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Re: question about Solve
*To*: mathgroup at smc.vnet.net
*Subject*: [mg91708] Re: question about Solve
*From*: Bill Rowe <readnews at sbcglobal.net>
*Date*: Sat, 6 Sep 2008 02:06:35 -0400 (EDT)
On 9/5/08 at 7:14 AM, Florian.Jaccard at he-arc.ch (Jaccard Florian)
wrote:
>I don't understand the following behaviour of Solve.
>Consider the following system :
>Solve[{x*y==(a+2*b)/(c+2*d),1/Sqrt[2]==Sqrt[(e*y)/(z*f*g*h)],2*Pi*=
i=
>=0.9/(z*f)},{x,y,z}]
>Everything fine, I obtain :
>{{z -> 0.1432394487827058/(f*i),
>x -> (1.419827298426263*^-9*(9.83403688*^9*a +
>1.966807376*^10*b)*e*i)/((c + 2.*d)*g*h), y ->
>(0.0716197243913529*g*h)/(e*i)}}
>But if I ask for the answer of almost the same (only a 4 in the
>denominator of the second equation), Solve isn't abble anymore to
>manage without using inverse functions... why?
>Solve[{x*y == (a + 2*b)/(c + 2*d),
>1/Sqrt[2] == Sqrt[(e*y)/(4*z*f*g*h)], 2*Pi*i == 0.9/(z*f)}, {x, y,
>z}]
>Worse:
>If I have numerical values for a, b, c, d, e, f, g, h, i: a =
>65/10^6; b = 1/10^3; c = 1.9; d = 0.19; e = 1/(2.5/10^3); v = 18=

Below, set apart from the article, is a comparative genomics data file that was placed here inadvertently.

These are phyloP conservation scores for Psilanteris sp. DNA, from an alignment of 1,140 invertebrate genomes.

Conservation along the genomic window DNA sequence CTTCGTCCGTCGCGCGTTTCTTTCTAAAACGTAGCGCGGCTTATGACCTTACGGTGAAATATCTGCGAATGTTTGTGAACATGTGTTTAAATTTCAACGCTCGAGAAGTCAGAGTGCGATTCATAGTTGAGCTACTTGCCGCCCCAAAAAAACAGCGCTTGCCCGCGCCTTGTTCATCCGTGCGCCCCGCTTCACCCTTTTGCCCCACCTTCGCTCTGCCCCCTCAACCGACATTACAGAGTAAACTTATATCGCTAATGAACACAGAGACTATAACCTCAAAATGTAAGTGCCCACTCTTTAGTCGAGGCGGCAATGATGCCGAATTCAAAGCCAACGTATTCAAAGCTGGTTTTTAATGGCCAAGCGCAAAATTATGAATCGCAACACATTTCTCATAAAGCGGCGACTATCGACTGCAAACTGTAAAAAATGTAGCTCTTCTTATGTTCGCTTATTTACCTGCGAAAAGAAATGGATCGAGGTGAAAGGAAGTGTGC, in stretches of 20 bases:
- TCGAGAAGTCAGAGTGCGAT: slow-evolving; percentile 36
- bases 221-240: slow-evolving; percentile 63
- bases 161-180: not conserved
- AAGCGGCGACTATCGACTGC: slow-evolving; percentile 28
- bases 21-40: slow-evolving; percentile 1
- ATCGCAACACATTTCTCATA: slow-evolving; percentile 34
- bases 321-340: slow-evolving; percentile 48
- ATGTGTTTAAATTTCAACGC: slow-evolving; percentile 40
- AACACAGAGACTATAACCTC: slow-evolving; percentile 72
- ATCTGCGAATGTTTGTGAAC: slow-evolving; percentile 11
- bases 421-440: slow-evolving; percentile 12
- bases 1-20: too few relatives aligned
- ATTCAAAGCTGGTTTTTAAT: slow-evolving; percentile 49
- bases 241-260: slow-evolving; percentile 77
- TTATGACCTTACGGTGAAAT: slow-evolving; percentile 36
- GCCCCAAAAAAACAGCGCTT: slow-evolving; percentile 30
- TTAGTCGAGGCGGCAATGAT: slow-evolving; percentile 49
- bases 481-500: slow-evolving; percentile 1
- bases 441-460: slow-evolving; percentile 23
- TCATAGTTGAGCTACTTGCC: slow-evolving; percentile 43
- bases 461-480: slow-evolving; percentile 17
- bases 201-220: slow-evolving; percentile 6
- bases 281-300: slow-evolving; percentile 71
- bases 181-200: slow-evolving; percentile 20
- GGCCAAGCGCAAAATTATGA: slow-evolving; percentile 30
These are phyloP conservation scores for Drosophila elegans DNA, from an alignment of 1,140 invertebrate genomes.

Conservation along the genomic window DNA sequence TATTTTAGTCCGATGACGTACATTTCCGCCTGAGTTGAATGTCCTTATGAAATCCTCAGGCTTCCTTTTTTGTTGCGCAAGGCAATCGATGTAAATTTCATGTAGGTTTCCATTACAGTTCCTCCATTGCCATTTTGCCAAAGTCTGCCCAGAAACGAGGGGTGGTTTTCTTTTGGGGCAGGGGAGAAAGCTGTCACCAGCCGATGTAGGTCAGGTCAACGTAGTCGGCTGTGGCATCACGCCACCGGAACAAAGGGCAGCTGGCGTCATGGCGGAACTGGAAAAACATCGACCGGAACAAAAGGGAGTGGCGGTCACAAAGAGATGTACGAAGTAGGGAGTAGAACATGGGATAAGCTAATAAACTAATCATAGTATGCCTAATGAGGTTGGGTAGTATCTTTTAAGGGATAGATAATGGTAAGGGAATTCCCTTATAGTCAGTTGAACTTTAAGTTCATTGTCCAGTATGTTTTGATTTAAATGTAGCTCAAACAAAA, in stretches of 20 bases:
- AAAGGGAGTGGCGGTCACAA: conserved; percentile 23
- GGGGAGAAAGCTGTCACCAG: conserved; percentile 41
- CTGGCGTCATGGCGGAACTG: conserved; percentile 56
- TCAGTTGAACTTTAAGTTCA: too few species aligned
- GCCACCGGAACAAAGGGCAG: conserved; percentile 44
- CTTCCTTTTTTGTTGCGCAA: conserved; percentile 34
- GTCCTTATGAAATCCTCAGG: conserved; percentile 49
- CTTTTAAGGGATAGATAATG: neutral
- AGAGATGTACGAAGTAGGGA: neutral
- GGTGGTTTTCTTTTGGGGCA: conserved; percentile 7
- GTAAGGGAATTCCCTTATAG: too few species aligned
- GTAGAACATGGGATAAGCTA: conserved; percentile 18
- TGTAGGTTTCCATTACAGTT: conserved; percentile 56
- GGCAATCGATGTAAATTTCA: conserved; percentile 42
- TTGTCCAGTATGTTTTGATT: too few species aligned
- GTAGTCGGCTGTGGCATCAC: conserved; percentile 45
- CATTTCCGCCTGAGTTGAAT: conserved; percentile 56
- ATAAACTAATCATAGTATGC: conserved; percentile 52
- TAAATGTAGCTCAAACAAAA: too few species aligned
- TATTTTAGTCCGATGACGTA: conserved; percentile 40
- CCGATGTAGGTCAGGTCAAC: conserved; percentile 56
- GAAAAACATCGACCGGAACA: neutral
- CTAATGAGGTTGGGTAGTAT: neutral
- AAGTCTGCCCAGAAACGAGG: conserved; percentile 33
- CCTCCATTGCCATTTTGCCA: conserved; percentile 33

; w
>= 8; g = (2*v)/((c + 2*d)*w); i = 3000; h = 0.2;
>Then Solve isn't able anymore! Mathematica thinks there is no
>solution.
I believe all of issues you are seeing here has to do with round
off as result of using machine precision numbers. I can do:
In[39]:= Solve[{x*y == (a + 2*b)/(c + 2*d),
1/Sqrt[2] == Sqrt[(e*y)/(z*f*g*h)], 2*Pi*i == 9/10/(z*f)},
{x, y,
z}]
getting:
Out[39]= {{x -> (3304*Pi)/27, z -> 3/(20000*f*Pi),
y -> 9/(1216000*Pi)}}
with no messages generated. Similarly if I do:
a = 65/10^6;
b = 1/10^3;
c = 19/10;
d = 19/100;
e = 1/(25/10^2);
v = 18;
w = 8;
g = (2*v)/((c + 2*d)*w);
i = 3000;
h = 2/10;
then Solve is able to find
In[37]:= Solve[{x*y == (a + 2*b)/(c + 2*d),
1/Sqrt[2] == Sqrt[(e*y)/(4*z*f*g*h)], 2*Pi*i == 9/10/(z*f)},
{x, y,
z}]
Out[37]= {{x -> (826*Pi)/27, z -> 3/(20000*f*Pi),
y -> 9/(304000*Pi)}}
with no difficulty.
As a general rule you will get better, more consistent results
with one of the functions in Mathematica that begin with N when
using machine precision numbers in the input. When using
functions like Solve that are designed to use algebraic methods,
entering the coefficients as exact numbers works better.
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